The 20 Best Superfoods You've Never Heard Of
It's time to rethink how you feel about your weekly grocery shop—starting with the shop itself.
Your local market may feel like a sterile, fluorescent migraine of marketing come-ons and disillusioned checkout teens—or, if you're shopping at Whole Foods, an overwhelming bounty of overpriced organics. But imagine it instead as a vast frontier of hidden treasures and untold adventures, a place packed with new sights, flavors, and textures.
See, most big supermarkets are loaded with cool weight loss foods that you have never tried—exotic fruits from the Amazon, heirloom vegetables nurtured by family farmers, spices and herbs from Asia, ancient grains loved by civilizations long forgotten. Of course, there are plenty of Frankenfoods concocted by food marketers, but there are even more stalks and roots and vines that have been grown for centuries that deserve more attention.
The great thing about these 20 superfoods below is that they're phenomenally nutrient-dense and nutrient-diverse, meaning they bring potent quantities of the vitamins and minerals we need every day. The next time you head to the store, find them and discover new flavors, unique sensations—and a healthier, happier you.
Jicama (HE-kuh-muh) is a Central American root vegetable that looks like a potato or turnip but is juicy and slightly sweet.
Why it's healthy: One cup contains just 49 calories and is loaded with 6 grams of fiber. It also packs a hefty dose of vitamin C. Find it in the produce sections of high-end supermarkets, like Whole Foods and Fresh Market.
How to eat it: You can slice it and eat it raw or boil it like a potato until soft.
This cousin of durum wheat was once considered the food of pharaohs. It's now embraced by mere mortals as an alternative to brown rice.
Why it's healthy: Kamut has higher levels of vitamin E and heart-healthy fatty acids than most grains. It also has up to 40 percent more protein than wheat.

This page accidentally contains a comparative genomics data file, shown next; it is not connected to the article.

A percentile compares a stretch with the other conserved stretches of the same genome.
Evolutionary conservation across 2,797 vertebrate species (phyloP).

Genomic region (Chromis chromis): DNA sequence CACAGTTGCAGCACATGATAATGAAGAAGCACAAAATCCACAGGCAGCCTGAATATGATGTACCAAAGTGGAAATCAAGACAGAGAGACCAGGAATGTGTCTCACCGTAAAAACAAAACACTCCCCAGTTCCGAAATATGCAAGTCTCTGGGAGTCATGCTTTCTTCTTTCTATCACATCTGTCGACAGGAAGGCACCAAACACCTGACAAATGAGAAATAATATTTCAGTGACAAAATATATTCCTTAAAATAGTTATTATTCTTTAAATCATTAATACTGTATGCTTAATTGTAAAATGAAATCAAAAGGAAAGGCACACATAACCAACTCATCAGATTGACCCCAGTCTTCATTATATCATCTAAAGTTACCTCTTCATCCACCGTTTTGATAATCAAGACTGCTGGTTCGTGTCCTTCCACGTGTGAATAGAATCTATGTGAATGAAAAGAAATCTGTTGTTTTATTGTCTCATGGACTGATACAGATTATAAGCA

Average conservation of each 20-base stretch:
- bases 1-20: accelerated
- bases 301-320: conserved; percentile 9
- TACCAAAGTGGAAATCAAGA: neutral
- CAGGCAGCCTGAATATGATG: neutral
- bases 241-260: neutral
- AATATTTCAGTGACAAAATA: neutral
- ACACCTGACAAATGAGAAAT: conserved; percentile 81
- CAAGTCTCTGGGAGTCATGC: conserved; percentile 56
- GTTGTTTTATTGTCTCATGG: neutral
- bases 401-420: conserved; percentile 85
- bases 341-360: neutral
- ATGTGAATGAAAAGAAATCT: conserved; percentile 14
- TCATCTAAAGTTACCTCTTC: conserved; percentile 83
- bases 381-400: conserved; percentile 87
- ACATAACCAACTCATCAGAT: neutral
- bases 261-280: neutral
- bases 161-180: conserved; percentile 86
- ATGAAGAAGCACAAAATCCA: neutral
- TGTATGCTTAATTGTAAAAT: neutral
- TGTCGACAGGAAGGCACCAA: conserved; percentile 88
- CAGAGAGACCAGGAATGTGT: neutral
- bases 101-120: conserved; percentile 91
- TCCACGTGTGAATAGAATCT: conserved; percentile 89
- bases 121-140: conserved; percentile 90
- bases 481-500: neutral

How to eat it: Boil it in water for up to an hour, until the grains are tender. Drain and toss with sautéed vegetables, a dash of soy sauce, and a squeeze of lemon.
A fermented Chinese tea with an earthy flavor, Pu-erh can literally shrink the size of your fat cells.
Why it's healthy: To discover the brew's fat-crusading powers, Chinese researchers divided rats into five groups and fed them varying diets over a two month period. In addition to a control group, there was a group given a high-fat diet with no tea supplementation and three additional groups that were fed a high-fat diet with varying doses of pu-erh tea extract. The researchers found that the tea significantly lowered triglyceride concentrations (potentially dangerous fat found in the blood) and belly fat in the high-fat diet groups. It's a natural fat-blaster, along with barberry, rooibos, and white tea.
How to drink it: We love Pu-erh so much, we made it part of the weight-loss plan, The 7-Day Flat-Belly Tea Diet and Cleanse. Test panelists lost up to 10 pounds in just one week!
Like quinoa, this nutrient-packed seed is native to the Americas and was a staple of the Incan diet. The grain-like seeds have a mild, nutty taste.